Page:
"Hope and change doesn't put money in your account to buy textbooks or pay off your student loans," Kosek said. "It doesn't help you get a job after you graduate either, and I think a lot of students are realizing that now."
However, some don't see conservatism as a rising trend on college campuses.
"There's still a lot of enthusiasm out there for the Democrats," said Ashlei Blue, traditional media director for College Democrats of America. "Maybe not as much as there was in 2008, but considering it's a midterm, not a presidential election year, we've still got a huge number of new registrations."
President of the College Democrats at the University of Delaware Bill Humphrey reports his membership is stable. Even if more students are joining the Republican Party, he said, the number of liberal students remains consistent.
Humphrey, a junior, believes the number of students identifying with the Republican Party slipped over the past eight years due to negative perceptions of President George W. Bush. Now, he adds, conservative students are "willing to be labeled Republican again."
In a surprise upset, conservative Christine O'Donnell won the Republican nomination for Joe Biden's U.S. Senate seat over the more moderate Mike Castle, a two-term governor and longtime Congressman.
For Dan Boselli, president of College Republicans at the University of Delaware, O'Donnell's win shows that voters, including students, are "voting for their own values as opposed to voting for electability."
In a heavily Democratic state, Boselli believes that O'Donnell "will have difficulty winning in November."
His club plans on endorsing O'Donnell, but currently has no plans to volunteer for or financially contribute to her campaign. The organization will put its time and effort toward state and local elections in which the Republican candidate has a "more viable chance of winning."
Humphrey also said new seekers of the Republican Party are not necessarily loyal patrons.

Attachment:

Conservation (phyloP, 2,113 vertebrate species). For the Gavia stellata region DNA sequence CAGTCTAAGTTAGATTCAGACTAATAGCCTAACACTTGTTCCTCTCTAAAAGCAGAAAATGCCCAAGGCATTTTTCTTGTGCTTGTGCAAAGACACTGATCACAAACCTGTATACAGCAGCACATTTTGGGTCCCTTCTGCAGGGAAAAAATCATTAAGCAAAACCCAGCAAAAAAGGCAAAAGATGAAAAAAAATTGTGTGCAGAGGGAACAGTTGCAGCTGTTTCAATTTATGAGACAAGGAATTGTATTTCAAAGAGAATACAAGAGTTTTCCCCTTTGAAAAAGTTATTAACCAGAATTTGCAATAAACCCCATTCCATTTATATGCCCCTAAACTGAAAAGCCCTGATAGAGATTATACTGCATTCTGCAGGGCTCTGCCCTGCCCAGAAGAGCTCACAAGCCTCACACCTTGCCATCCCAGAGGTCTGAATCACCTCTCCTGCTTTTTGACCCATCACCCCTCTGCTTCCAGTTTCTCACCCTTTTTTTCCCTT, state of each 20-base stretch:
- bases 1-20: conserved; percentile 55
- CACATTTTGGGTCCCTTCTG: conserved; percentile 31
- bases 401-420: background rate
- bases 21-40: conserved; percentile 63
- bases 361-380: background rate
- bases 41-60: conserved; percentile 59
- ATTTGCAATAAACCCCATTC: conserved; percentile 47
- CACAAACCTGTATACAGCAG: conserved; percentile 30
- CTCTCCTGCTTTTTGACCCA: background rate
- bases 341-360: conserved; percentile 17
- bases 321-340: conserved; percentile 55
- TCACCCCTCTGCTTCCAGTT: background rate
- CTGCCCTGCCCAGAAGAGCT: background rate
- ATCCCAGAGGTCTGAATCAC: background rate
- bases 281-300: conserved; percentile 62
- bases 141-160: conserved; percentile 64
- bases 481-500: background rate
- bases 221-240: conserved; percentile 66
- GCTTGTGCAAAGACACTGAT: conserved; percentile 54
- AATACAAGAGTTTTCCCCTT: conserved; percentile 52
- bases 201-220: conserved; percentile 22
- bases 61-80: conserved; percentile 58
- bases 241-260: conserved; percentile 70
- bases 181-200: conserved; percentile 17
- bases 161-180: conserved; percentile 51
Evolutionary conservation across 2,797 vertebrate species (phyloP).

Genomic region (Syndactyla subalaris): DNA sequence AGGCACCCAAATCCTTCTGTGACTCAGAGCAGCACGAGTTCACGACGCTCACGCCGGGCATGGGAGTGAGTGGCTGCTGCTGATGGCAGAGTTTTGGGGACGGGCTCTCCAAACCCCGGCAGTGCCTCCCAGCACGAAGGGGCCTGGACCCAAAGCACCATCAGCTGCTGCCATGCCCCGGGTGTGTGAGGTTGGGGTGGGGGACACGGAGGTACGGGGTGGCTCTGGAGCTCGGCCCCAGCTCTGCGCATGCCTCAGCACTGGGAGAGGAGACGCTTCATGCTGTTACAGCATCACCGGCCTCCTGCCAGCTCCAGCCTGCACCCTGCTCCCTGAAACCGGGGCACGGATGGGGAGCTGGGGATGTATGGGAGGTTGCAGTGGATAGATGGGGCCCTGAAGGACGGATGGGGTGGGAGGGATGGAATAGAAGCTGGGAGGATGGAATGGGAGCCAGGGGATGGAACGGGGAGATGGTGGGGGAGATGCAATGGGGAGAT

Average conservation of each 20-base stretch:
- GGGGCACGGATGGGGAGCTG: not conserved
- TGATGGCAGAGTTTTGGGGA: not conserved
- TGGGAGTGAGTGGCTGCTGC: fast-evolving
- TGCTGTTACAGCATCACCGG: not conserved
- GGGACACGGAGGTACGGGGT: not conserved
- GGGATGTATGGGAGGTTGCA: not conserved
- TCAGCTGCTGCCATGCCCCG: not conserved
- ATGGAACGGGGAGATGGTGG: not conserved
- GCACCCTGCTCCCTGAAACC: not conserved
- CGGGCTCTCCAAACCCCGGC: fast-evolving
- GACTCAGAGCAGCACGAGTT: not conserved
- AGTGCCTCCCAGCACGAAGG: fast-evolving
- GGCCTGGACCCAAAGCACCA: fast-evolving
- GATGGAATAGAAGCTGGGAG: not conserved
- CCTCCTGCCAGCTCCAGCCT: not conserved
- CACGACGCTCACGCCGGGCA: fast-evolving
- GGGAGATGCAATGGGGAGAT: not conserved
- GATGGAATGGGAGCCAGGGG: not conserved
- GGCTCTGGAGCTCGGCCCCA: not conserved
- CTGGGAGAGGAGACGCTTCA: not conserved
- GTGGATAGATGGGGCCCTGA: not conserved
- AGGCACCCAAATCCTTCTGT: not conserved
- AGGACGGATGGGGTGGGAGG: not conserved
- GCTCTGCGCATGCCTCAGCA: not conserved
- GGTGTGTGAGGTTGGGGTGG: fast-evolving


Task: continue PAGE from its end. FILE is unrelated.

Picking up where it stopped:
"Right now, the economy is putting a drag on the Democrats," Humphrey said. "But students are not flocking to the Republican Party. They are turning away from the Democrats, and the Republicans happen to be the only alternative."
Sterling Davenport, a University of Florida senior and self-described independent, said the amount of conservative students is stable, but those voters are simply becoming more vocal.
Davenport, a history major also studying political science, believes Republicans are now following what he calls the "Obama model," a method of campaigning centered on visibility of candidates and passion of supporters. He said the enthusiasm behind Obama's 2008 campaign was successful, and the Republicans are now trying to mimic it.
"Now the Republicans are realizing what the Democrats realized a long time ago," Davenport said. "There is strength in numbers, and now the Republicans on campus are really trying to band together to push their agenda."
Davenport said young Republicans, who may have felt they were unable to reveal their political leanings in the 2008 election due to the fervor behind Obama's campaign, are now more vocal about their opinions.
"I don't think we're necessarily seeing an upswing in Republicanism," Davenport said. 'We're seeing an upswing in activism."